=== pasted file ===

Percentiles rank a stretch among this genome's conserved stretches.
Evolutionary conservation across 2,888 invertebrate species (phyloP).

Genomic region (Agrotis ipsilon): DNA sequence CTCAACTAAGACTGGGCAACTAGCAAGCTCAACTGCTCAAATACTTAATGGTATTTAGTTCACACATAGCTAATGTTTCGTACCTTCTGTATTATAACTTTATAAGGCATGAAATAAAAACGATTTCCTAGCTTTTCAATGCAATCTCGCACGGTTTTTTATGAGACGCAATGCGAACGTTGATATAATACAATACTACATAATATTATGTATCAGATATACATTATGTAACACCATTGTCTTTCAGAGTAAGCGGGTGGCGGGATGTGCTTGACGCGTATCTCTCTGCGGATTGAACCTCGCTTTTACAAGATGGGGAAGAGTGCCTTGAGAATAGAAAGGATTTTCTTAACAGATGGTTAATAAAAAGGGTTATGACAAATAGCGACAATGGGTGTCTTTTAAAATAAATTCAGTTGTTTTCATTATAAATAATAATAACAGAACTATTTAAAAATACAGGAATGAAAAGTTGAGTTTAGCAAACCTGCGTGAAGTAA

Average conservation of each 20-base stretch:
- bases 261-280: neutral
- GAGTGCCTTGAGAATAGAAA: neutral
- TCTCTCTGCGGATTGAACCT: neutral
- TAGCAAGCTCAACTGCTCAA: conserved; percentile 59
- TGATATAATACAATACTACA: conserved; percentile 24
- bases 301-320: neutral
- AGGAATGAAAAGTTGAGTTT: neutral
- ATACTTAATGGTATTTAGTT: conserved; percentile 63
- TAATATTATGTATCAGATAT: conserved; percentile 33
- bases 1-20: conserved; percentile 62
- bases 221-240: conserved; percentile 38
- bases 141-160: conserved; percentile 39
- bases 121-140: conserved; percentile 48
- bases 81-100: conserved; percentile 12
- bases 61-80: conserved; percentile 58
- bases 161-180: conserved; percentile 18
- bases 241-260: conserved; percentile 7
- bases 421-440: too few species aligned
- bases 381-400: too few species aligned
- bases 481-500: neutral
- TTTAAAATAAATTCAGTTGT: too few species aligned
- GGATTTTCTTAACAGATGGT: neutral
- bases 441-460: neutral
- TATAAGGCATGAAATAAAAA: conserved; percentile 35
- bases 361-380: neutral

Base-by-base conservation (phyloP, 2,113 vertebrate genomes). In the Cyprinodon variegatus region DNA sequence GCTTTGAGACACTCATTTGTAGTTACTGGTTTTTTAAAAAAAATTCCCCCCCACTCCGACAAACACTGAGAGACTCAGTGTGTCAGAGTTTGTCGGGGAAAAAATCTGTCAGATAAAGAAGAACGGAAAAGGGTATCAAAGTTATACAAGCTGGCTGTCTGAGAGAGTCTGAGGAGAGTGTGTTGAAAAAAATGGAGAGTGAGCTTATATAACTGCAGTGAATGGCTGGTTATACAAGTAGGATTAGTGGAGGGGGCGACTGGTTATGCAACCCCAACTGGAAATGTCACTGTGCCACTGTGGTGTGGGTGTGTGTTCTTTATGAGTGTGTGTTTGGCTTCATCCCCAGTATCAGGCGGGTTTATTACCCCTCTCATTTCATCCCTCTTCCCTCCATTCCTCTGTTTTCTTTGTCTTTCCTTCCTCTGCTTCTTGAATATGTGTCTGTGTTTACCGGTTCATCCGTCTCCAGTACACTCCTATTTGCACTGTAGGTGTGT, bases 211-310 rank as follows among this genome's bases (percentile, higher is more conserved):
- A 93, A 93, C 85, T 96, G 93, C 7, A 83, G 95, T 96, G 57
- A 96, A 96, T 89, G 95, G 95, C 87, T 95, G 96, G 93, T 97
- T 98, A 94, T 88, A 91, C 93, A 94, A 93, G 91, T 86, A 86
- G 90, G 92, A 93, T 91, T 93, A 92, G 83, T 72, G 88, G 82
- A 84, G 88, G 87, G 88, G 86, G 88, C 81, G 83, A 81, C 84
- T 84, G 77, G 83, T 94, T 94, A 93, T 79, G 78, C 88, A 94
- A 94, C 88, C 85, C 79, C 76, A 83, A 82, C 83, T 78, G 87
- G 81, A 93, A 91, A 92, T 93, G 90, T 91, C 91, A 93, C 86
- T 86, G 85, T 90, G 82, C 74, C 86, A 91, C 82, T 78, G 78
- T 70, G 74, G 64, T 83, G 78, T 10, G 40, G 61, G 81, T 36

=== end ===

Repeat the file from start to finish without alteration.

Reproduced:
Percentiles rank a stretch among this genome's conserved stretches.
Evolutionary conservation across 2,888 invertebrate species (phyloP).

Genomic region (Agrotis ipsilon): DNA sequence CTCAACTAAGACTGGGCAACTAGCAAGCTCAACTGCTCAAATACTTAATGGTATTTAGTTCACACATAGCTAATGTTTCGTACCTTCTGTATTATAACTTTATAAGGCATGAAATAAAAACGATTTCCTAGCTTTTCAATGCAATCTCGCACGGTTTTTTATGAGACGCAATGCGAACGTTGATATAATACAATACTACATAATATTATGTATCAGATATACATTATGTAACACCATTGTCTTTCAGAGTAAGCGGGTGGCGGGATGTGCTTGACGCGTATCTCTCTGCGGATTGAACCTCGCTTTTACAAGATGGGGAAGAGTGCCTTGAGAATAGAAAGGATTTTCTTAACAGATGGTTAATAAAAAGGGTTATGACAAATAGCGACAATGGGTGTCTTTTAAAATAAATTCAGTTGTTTTCATTATAAATAATAATAACAGAACTATTTAAAAATACAGGAATGAAAAGTTGAGTTTAGCAAACCTGCGTGAAGTAA

Average conservation of each 20-base stretch:
- bases 261-280: neutral
- GAGTGCCTTGAGAATAGAAA: neutral
- TCTCTCTGCGGATTGAACCT: neutral
- TAGCAAGCTCAACTGCTCAA: conserved; percentile 59
- TGATATAATACAATACTACA: conserved; percentile 24
- bases 301-320: neutral
- AGGAATGAAAAGTTGAGTTT: neutral
- ATACTTAATGGTATTTAGTT: conserved; percentile 63
- TAATATTATGTATCAGATAT: conserved; percentile 33
- bases 1-20: conserved; percentile 62
- bases 221-240: conserved; percentile 38
- bases 141-160: conserved; percentile 39
- bases 121-140: conserved; percentile 48
- bases 81-100: conserved; percentile 12
- bases 61-80: conserved; percentile 58
- bases 161-180: conserved; percentile 18
- bases 241-260: conserved; percentile 7
- bases 421-440: too few species aligned
- bases 381-400: too few species aligned
- bases 481-500: neutral
- TTTAAAATAAATTCAGTTGT: too few species aligned
- GGATTTTCTTAACAGATGGT: neutral
- bases 441-460: neutral
- TATAAGGCATGAAATAAAAA: conserved; percentile 35
- bases 361-380: neutral

Base-by-base conservation (phyloP, 2,113 vertebrate genomes). In the Cyprinodon variegatus region DNA sequence GCTTTGAGACACTCATTTGTAGTTACTGGTTTTTTAAAAAAAATTCCCCCCCACTCCGACAAACACTGAGAGACTCAGTGTGTCAGAGTTTGTCGGGGAAAAAATCTGTCAGATAAAGAAGAACGGAAAAGGGTATCAAAGTTATACAAGCTGGCTGTCTGAGAGAGTCTGAGGAGAGTGTGTTGAAAAAAATGGAGAGTGAGCTTATATAACTGCAGTGAATGGCTGGTTATACAAGTAGGATTAGTGGAGGGGGCGACTGGTTATGCAACCCCAACTGGAAATGTCACTGTGCCACTGTGGTGTGGGTGTGTGTTCTTTATGAGTGTGTGTTTGGCTTCATCCCCAGTATCAGGCGGGTTTATTACCCCTCTCATTTCATCCCTCTTCCCTCCATTCCTCTGTTTTCTTTGTCTTTCCTTCCTCTGCTTCTTGAATATGTGTCTGTGTTTACCGGTTCATCCGTCTCCAGTACACTCCTATTTGCACTGTAGGTGTGT, bases 211-310 rank as follows among this genome's bases (percentile, higher is more conserved):
- A 93, A 93, C 85, T 96, G 93, C 7, A 83, G 95, T 96, G 57
- A 96, A 96, T 89, G 95, G 95, C 87, T 95, G 96, G 93, T 97
- T 98, A 94, T 88, A 91, C 93, A 94, A 93, G 91, T 86, A 86
- G 90, G 92, A 93, T 91, T 93, A 92, G 83, T 72, G 88, G 82
- A 84, G 88, G 87, G 88, G 86, G 88, C 81, G 83, A 81, C 84
- T 84, G 77, G 83, T 94, T 94, A 93, T 79, G 78, C 88, A 94
- A 94, C 88, C 85, C 79, C 76, A 83, A 82, C 83, T 78, G 87
- G 81, A 93, A 91, A 92, T 93, G 90, T 91, C 91, A 93, C 86
- T 86, G 85, T 90, G 82, C 74, C 86, A 91, C 82, T 78, G 78
- T 70, G 74, G 64, T 83, G 78, T 10, G 40, G 61, G 81, T 36